He has been assigned a financial advisor/potential fund manager, to help him make his money grow.  But from what I’ve been reading, a lot of people (inc. Warren Buffett) say sticking your money into an Index fund like the SNP 500 hands down beats any kind of professional fund manager, manually picking stocks and shares.

    A fund manager usually charges 1%, while the Vanguard SNP 500 is something like 0.07%, but I think there is a platform charge on top of that.

    Obviously my ‘Friend’ would like to own his own house, car, and a few other necessities. Maybe eventually buy his parents a new home closer to him.

    But after that, what could he do to make this money grow? With as little effort as possible? Haha 😉

    I was thinking: 

    £50k Personal Money/Ventures 

    £150-200k Own House

    £200-250k Index Fund?

    £50k National Savings Bonds

    £400-500 Rental properties, maybe?

    (But only if they wouldn’t become his full time job, and they could operate passively.)

    £1k Crypto wild card 😜

    I know nothing about index funds, is there a way to put the lions share into it, and somehow draw a yearly income from it without affecting any of the unit shares?

    As someone who doesn’t come from money, but who greatly respects it and appreciates the freedom it can provide, I’d be grateful for any and all your advice. Thanks for taking the time to respond. 🙏😇


    I would LOVE to see Martin Lewis do a segment on his show: “What to do with a Million Pounds” haha! But there’s no way I would broadcast such a question over Twitter, for all to see. Feel free to tag him! 😉

    £1 million is not what it once was. It will not generate a large income for a 45 year old without a high chance of running out of money. Buying a house is sensible, Giving up the day job may not be sensible. The S&P 500 makes sense for US based investor, but a global tracker would be more sensible for a UK based investor. Putting half his money in one of those and the other half in fixed term savings accounts (with some ready cash) would make sense.
  • PrismPrism Forumite
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    JakeHyde said:


    I know nothing about index funds, is there a way to put the lions share into it, and somehow draw a yearly income from it without affecting any of the unit shares?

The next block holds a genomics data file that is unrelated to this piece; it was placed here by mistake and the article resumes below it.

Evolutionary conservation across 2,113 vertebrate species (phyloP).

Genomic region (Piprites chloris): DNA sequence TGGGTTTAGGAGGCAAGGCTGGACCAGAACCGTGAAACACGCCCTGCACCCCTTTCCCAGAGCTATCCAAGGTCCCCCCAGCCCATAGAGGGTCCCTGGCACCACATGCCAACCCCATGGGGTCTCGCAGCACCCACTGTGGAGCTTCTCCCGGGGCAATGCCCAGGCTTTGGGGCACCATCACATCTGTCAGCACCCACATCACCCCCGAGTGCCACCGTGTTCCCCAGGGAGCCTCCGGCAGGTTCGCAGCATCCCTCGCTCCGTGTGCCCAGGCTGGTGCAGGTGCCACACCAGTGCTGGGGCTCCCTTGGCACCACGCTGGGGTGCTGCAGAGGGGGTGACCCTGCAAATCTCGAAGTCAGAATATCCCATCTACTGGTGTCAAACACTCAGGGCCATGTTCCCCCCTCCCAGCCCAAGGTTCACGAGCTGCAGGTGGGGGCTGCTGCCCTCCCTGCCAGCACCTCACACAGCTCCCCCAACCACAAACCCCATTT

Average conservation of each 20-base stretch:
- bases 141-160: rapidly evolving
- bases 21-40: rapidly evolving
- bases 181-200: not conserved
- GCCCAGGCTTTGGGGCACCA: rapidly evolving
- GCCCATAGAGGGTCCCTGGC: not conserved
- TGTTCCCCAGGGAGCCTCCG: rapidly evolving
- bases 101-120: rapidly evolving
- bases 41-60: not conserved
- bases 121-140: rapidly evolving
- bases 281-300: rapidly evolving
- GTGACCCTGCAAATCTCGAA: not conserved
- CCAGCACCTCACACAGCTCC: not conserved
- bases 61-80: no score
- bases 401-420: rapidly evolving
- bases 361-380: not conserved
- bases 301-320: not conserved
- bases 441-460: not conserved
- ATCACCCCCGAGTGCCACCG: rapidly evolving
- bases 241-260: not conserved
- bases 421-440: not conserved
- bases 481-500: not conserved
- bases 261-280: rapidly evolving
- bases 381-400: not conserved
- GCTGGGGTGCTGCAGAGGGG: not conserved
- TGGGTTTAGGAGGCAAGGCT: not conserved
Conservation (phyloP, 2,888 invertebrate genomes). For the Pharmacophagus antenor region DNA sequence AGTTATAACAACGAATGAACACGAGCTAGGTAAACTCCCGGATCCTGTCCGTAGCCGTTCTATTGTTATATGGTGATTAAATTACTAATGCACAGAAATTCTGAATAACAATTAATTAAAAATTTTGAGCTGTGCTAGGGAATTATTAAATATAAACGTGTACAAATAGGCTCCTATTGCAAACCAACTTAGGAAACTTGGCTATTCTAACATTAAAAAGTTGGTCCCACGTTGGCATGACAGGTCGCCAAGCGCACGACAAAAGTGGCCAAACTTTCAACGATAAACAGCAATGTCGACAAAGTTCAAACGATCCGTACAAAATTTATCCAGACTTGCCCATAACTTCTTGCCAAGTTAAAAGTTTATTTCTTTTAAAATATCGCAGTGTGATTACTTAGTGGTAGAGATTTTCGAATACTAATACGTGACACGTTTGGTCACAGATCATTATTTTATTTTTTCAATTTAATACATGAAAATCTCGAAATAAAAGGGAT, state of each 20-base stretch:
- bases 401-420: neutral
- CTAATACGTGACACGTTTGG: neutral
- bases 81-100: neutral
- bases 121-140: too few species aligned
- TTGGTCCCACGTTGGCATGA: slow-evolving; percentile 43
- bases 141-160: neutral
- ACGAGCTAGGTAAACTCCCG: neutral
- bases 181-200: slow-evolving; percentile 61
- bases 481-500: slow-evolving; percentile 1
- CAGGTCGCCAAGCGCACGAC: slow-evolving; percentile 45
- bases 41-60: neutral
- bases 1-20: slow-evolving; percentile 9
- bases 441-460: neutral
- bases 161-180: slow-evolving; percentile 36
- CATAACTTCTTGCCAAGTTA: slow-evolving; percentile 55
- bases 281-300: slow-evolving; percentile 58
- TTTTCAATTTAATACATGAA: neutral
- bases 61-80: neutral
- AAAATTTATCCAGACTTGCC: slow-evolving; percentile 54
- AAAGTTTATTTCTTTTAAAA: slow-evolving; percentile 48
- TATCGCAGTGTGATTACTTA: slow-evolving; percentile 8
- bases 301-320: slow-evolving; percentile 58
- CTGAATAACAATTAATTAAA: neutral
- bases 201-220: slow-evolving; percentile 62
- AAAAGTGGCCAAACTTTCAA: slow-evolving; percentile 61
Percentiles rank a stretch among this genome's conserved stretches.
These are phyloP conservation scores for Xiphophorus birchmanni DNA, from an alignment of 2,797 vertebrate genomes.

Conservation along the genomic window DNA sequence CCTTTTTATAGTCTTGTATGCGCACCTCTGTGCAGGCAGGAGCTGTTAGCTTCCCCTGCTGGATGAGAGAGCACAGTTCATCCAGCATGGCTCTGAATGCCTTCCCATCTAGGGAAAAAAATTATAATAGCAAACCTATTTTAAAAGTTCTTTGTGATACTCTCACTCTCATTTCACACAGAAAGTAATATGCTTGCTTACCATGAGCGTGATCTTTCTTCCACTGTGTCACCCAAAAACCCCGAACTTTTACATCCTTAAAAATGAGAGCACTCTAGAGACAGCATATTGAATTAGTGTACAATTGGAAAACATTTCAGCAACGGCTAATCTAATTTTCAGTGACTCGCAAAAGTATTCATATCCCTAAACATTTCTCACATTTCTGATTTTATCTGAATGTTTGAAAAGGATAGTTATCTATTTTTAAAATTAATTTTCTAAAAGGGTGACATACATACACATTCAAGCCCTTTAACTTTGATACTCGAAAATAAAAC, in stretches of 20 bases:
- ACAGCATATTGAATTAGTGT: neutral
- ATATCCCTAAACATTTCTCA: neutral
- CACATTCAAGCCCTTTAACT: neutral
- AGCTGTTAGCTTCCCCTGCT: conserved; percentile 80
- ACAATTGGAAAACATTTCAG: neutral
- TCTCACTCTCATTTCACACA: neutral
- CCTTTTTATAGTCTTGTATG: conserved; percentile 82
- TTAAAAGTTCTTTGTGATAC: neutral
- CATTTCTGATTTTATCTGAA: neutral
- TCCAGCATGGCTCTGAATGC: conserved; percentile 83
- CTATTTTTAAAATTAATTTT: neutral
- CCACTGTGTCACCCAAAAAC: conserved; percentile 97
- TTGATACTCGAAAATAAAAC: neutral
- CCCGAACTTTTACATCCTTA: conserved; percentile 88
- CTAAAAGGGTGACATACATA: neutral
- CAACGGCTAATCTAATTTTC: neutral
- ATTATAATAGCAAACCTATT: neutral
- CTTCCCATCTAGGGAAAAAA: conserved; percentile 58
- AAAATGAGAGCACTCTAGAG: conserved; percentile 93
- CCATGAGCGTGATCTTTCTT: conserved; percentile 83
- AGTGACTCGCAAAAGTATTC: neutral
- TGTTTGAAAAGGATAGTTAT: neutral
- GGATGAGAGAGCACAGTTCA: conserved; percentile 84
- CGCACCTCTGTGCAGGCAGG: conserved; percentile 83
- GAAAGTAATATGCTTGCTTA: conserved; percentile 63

You simply sell some unit shares to the level of income you would like. You may also get a dividend too.
  • eskbankereskbanker Forumite
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    Prism said:
    JakeHyde said:

    I know nothing about index funds, is there a way to put the lions share into it, and somehow draw a yearly income from it without affecting any of the unit shares?

    You simply sell some unit shares to the level of income you would like. You may also get a dividend too.
    'Index funds' is of course a very broad term, given the range of indices available!  Anyone looking for income does indeed have the option of selling units of generalist funds chosen on the basis of total return, but there is the (decreasingly popular) alternative of specifically seeking high yield stocks, which can be tracked via the likes of FTSE All-World High Dividend Yield Index:

    https://research.ftserussell.com/Analytics/FactSheets/temp/125be10c-0fc9-490d-bec1-4c7602907e8a.pdf
  • IvanOpinionIvanOpinion Forumite
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    JakeHyde said:

    I would LOVE to see Martin Lewis do a segment on his show: “What to do with a Million Pounds” haha! But there’s no way I would broadcast such a question over Twitter, for all to see. Feel free to tag him! 😉

    The problem with your suggestion is that if you ask such a question of 10 different IFAs you would get at least 30 different answers. ;)
    Don't waste time on other peoples first world problems
  • AlexlandAlexland Forumite
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    The problem with your suggestion is that if you ask such a question of 10 different IFAs you would get at least 30 different answers. ;)
    If paying IFA ongoing charges then the drawdown rate would need to be even more conservative so retiring at 45 probably wouldn't be possible and the best advice would likely be to keep working / get a job.